The Garden of Eden - August 2019 travel blog

alpine drive

alpine drive

alpine drive

alpine drive

alpine drive

alpine drive

alpine drive

alpine drive

fog bank

bananas

rice

cocoa beans

cocoa blossoms

cocoa pods

malecon

malecon

malecon

malecon

malecon

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grinding cocoa beans


We have been impressed by how varied the scenery in Ecuador is. You can drive an hour and find yourself in what feels like a totally different country. You can eat breakfast in the tropics on the sea coast, lunch in the Andes mountains and dinner in the Amazon. The roads are good and the country is small enough that you could accomplish all this varied scenery driving yourself in a car.

This was especially true today when we got on the bus this morning in Cuenca with bright blue skies and 50ยบ temperatures at 9,000 feet elevation and plummeted out of the sky to sea level in Guayaquil, a three hour drive. We drove through a different section of Cajas National Park where we hiked yesterday and were able to see the necklace of lakes which funnel the water ever downward toward Cuenca. The wind blew fiercely at the continental divide, but the downward drive warmed things up quickly. I was sitting in the back seat guarding all the Panama hat boxes. With every hair pin curve they shot toward me and then returned to where we had put them. It was a roller coaster ride.

Once we were out of the mountains we were really out of the mountains. We drove through a thick fog bank and out of the clouds. The land was as flat as Illinois, but covered with all manner of tropical crops: rice, sugar cane, bananas, pineapples, cocoa beans, etc. We stopped at a cocoa farm and were amazed to see that the branches of the trees are covered with blossoms on every inch of their trunks and branches. The large pods form hither and yon and look like a mistake. We are used to fruit like apples that hang from a branch rather than poking out from the main trunk of the tree. After the cocoa beans are fermented a few days, they are roasted and ground up. With the help of the farmer we produced our own cocoa and added lemon grass tea, dried milk power and sugar to the greasy paste the beans had become. Everyone but me savored the sticky paste. This was not a day to have an allergy to chocolate.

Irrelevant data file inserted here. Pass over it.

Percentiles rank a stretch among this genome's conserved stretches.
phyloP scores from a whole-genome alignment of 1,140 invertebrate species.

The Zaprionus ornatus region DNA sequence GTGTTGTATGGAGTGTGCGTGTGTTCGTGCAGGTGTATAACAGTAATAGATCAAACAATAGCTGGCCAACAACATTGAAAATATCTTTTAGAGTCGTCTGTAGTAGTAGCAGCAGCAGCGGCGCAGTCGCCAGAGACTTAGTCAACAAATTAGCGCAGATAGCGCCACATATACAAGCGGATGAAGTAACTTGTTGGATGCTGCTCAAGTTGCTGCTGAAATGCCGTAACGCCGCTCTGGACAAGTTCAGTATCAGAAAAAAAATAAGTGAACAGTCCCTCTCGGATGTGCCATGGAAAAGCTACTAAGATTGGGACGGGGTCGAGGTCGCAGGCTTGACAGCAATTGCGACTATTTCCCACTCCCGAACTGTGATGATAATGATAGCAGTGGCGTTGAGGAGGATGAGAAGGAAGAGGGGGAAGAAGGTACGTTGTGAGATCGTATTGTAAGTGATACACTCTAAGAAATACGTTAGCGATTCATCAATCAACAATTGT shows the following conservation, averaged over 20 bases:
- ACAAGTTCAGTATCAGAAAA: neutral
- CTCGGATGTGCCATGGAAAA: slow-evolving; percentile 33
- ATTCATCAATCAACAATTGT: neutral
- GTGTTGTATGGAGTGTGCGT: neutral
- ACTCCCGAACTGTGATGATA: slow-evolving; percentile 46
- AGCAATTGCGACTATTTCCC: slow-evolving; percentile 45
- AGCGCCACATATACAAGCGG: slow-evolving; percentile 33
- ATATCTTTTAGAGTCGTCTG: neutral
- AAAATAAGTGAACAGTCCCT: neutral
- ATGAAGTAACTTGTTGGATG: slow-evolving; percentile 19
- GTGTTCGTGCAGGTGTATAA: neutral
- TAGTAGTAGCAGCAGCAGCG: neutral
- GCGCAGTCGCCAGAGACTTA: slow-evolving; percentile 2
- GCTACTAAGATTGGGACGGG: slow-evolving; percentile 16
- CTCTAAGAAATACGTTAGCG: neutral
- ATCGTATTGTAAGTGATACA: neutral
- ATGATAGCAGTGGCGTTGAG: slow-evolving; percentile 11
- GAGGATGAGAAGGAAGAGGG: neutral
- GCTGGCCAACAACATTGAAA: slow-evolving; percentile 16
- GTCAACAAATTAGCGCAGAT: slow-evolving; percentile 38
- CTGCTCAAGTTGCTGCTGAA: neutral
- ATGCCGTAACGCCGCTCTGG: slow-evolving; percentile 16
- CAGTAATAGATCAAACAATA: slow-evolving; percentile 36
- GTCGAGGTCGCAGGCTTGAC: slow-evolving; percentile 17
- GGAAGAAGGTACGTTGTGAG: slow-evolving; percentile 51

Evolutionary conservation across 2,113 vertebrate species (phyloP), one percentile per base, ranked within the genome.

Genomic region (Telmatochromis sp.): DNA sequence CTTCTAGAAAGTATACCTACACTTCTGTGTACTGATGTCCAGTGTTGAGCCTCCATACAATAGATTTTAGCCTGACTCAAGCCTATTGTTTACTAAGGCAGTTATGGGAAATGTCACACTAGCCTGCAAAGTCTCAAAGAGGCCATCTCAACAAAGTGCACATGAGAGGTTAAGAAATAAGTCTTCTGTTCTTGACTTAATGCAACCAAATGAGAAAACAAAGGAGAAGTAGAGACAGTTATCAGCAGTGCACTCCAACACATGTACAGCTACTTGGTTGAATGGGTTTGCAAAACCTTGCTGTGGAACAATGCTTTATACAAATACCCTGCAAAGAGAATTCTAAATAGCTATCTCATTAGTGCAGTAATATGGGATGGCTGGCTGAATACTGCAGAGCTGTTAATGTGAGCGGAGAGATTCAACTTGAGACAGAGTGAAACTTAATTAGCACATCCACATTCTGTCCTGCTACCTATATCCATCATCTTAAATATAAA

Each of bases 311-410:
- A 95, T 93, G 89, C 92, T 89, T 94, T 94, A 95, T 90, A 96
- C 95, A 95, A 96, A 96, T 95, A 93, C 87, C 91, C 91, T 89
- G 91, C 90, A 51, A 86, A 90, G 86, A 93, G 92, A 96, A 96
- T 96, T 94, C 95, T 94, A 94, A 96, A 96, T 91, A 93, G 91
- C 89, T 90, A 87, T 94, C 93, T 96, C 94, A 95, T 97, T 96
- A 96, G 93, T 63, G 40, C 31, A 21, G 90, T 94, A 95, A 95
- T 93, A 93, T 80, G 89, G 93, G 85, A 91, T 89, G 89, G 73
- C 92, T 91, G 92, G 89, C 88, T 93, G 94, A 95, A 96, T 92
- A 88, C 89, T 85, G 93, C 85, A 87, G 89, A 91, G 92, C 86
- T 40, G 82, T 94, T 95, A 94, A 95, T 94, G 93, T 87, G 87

Every time we have a meal, Celso polls us ahead of time and phones in our order so that we don't waste too much time eating. We had lunch on the cocoa farm and had a choice of chicken stew, fish stew and fried chicken. We were mystified when all the plates looked pretty much the same, no matter what we ordered. When you travel you should never assume.

Celso kindly dropped us off at our hotel here in Guayaquil before taking the rest of the group to the airport a few miles away. After dinner in Quito they will be boarding planes around midnight for the journey home. We are glad that we chose to end the tour here. We are spending the night in Guayaquil and cleaning up and recharging our batteries a bit for our midnight flight home tomorrow. Our hotel is located on the malecon, a 1-12/ mile long boardwalk created in 2000 as one of the most extensive urban renewal projects in South America. It was a happening place on this beautiful Sunday afternoon as families and young couples enjoyed the monuments, playgrounds, sculptures, gardens and river views. We took the new ferris wheel and were delighted that they gave us a geezer discount, which rich tourists rarely get from our experiences. For $2.50 we soared above the crowds and had a fine view of it all. Our first impression is that Guayaquil looks like a nice place to live (if you have an income), but would not rate as high on the tourist scale as the other cities in Ecuador we've visited o this trip.

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